Sony has discovered a file on its hacked servers named “Anonymous” containing the words “we are legion” and believe the hacker group is responsible for breaking into its servers and comprising personal information and data on 77 million PSN accounts that may have included credit card data.
The hacker group which has participated in cyber attacks that have shut down corporation’s and bank’s websites related to the Wikileaks scandal denied any involvement in the attacks.
Customers of Sony’s services may get freebies such as 30 free days of PlayStation Plus as well as a variety of free downloads to prevent customers from closing their accounts.
The company discovered an unauthorized intrusion into its servers on April 20, but didn’t notify customers until April to avoid “…confusion and lead [customers] to take unnecessary actions…”.
5.6 million customers of the Sony Playstation Network in the United States had stored credit card data on the company’s servers which Sony says was encrypted.
So far none of the credit reporting agencies are reporting any instances of fraud related to the attacks on Sony’s servers.
As of Wednesday, the company’s Facebook and other online game services have not been taken back online including the Playstation Network, which is what gamers use to communicate with each other and play together online.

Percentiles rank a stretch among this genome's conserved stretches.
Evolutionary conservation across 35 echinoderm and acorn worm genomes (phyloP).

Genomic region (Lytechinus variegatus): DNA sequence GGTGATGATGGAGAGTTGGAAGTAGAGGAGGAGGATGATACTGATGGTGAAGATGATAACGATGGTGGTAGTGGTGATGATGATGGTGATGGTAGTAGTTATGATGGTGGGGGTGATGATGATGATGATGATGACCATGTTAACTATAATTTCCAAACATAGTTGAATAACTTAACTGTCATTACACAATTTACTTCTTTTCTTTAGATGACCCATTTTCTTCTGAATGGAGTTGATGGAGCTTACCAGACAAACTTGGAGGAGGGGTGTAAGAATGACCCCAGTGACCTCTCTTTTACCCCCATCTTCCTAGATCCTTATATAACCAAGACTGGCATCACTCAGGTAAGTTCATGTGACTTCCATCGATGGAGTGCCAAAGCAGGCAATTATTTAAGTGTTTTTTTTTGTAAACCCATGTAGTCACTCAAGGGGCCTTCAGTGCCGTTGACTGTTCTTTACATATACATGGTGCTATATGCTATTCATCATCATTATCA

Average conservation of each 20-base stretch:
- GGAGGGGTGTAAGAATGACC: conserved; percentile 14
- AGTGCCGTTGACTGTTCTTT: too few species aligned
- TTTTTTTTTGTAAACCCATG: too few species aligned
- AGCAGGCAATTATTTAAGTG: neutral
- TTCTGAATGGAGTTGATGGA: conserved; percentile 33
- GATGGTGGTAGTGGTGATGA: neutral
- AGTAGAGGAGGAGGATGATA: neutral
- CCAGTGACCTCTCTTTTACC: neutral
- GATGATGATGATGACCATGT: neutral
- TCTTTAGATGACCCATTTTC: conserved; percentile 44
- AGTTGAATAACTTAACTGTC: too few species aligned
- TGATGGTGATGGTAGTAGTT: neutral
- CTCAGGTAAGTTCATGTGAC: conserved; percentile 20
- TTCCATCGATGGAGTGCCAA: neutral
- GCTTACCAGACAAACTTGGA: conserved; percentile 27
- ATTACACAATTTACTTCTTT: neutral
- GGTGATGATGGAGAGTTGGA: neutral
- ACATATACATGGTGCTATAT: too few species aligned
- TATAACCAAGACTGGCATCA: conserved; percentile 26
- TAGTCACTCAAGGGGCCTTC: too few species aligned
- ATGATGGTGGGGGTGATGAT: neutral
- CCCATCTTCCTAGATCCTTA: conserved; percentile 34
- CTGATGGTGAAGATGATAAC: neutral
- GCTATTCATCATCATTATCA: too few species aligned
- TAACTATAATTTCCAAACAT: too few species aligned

PlayStation chief Kazuo Hirai told Congress in a letter related to the investigations of which Congress is also participating in:
“I am of course aware of the criticism Sony has received for the time taken to disclose information to our customers,” Hirai wrote. “I hope you can appreciate the extraordinary nature of the events the company was facing — brought on by a criminal hacker whose activity was neither immediately nor easily ascertainable.”
Patrick Seybold, Senior director of coporate communications for Sony wrote in a blog post:
“We will continue to keep you posted as we work to restore our network and provide you with both the entertainment and the security you deserve,” he wrote.